Soothing music can reduce anxiety during pregnancy
Can chilling out to some soothing music and nature sounds actually make a difference in someone’s state of mind that will last more than a few minutes?
It looks like it can — and is effective even during a the often stressful months of pregnancy, no less.
Music therapy may reduce stress for pregnant women
A study from 2008 shows that listening to mellow tunes can provide a simple, cost-effective and non-invasive way of reducing stress, anxiety and depression during pregnancy.
Researchers from the College of Nursing at Kaohsiung Medical University, Taiwan, randomly assigned 116 pregnant women to a music group and 120 to a control group.
“The music group showed significant reductions in stress, anxiety and depression after just two weeks, using three established measurement scales,” says Professor Chung-Hey Chen, who is now based at the National Cheng Kung University.
In comparison, the control group showed a much smaller reduction in stress, while their anxiety and depression scores showed little or no improvement.
“Women in the music group also expressed preferences for the type of music they listened to,” says Chen, “with lullabies, nature and crystal sounds proving more popular than classical music.”
The pregnant women in the study
The women who took part in the study had an average age of 30 years, were between 18 to 34 weeks of pregnancy, and expected to have uncomplicated vaginal deliveries. All but five of the 241 women, who were recruited from the prenatal clinic at a medical center in southern Taiwan, completed the pre- and post-test assessments.
The demographic profiles of the two groups were very similar when it came to factors like education, occupation, social class and happiness with their marriage.
Half of the women were pregnant for the first time and just over half of the pregnancies were planned. The number of women in their second and third trimesters were more or less equal.
Four pre-recorded 30-minute music CDs were created for the study and each featured music that mimicked the human heart rate, with between 60 and 80 beats per minute.
The lullaby CD included songs such as Brahms’ Lullaby and Twinkle Twinkle Little Star, and composers like Beethoven and Debussy were included on the classic CD. The nature sounds included Tropical Mystery and Friendly Natives, as well as Chinese children’s rhymes and songs, like Little Honey-Bee and Jasmine.
Women taking part in the music group were given copies of the CDs and asked to listen to them for 30 minutes a day for two weeks. They then completed a diary saying which CD they had listened to and what they were doing at the time. Most of them listened to the music while they were resting, at bedtime or performing chores. The control group did not listen to the CDs.
The results of the music therapy
Participants in both groups were asked to complete three well-established scales, which are used to measure stress, anxiety and depression, before and after the music intervention.
The results showed that:
Before they took part in the study, women in the music group scored 17.44 on the Perceived Stress Scale, which ranges from zero to 30. After the intervention their stress levels had dropped by an average of 2.15, which is statistically significant. Women in the control group reported a much smaller fall of 0.92.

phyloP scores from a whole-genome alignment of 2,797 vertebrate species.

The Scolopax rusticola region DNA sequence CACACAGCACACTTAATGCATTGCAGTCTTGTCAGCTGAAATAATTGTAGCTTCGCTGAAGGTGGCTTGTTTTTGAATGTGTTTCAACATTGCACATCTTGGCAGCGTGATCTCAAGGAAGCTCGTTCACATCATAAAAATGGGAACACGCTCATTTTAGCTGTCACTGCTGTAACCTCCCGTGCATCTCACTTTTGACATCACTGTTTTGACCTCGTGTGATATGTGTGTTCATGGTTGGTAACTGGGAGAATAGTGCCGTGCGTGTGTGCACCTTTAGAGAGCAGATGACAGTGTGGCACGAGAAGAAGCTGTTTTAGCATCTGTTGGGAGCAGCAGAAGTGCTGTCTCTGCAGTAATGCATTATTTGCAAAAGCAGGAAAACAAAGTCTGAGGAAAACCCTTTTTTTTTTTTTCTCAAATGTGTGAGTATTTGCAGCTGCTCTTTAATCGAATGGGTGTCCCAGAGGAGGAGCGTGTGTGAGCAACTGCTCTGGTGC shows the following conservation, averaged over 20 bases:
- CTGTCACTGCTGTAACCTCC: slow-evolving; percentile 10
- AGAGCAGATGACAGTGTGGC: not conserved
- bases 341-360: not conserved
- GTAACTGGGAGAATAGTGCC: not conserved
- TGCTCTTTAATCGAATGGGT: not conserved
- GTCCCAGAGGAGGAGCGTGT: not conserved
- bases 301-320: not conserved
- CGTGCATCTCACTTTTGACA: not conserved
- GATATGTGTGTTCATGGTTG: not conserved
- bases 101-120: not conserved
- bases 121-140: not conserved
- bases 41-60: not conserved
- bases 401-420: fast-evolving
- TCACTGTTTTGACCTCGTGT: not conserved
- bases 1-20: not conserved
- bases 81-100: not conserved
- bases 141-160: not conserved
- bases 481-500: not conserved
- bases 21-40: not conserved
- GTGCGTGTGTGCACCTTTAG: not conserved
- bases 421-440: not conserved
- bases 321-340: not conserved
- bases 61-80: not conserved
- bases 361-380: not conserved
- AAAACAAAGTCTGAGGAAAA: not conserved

Anxiety was measured by the State Scale of the State-Trait Anxiety Inventory, which ranges from 20 to 80. It fell by 2.13 from 37.92 in the music group and rose by 0.71 in the control group.
Depression was measured by the Edinburgh Postnatal Depression scale, which ranges from zero to 30. The music group reported an average level of 12.11 before the intervention and a reduction of 1.84 at the end of the two-week period. The score was almost constant in the control group, falling by an insignificant 0.03.
“Pregnancy is a unique and stressful period for many expectant mothers and they suffer anxiety and depression because of the long time period involved,” says Professor Chen. “In fact, anxiety and depression during pregnancy is a similar health problem to postnatal depression.
“Any intervention that reduces these problems is to be welcomed. The value of music therapy is slowly being realized by nurses in a number of clinical settings, and we hope that our findings will encourage healthcare professionals to consider it when treating pregnant women.”
Complementary and alternative therapies (CAM) are increasingly being used, according to Dr Graeme D Smith, Senior Lecturer at the University of Edinburgh and editor of the special issue of the Journal of Clinical Nursing, in which the study was published.
“There are many potential health benefits that can be gained from close integration of CAM therapies into nursing practice and conventional health care,” he says.
“The beauty of the CAM technique described by Professor Chen is that patients saw immediate and significant benefits simply by including half an hours’ relaxing music into their daily routine. In a world of sophisticated medical advances, it is good to see that something so easy and inexpensive can be so effective.”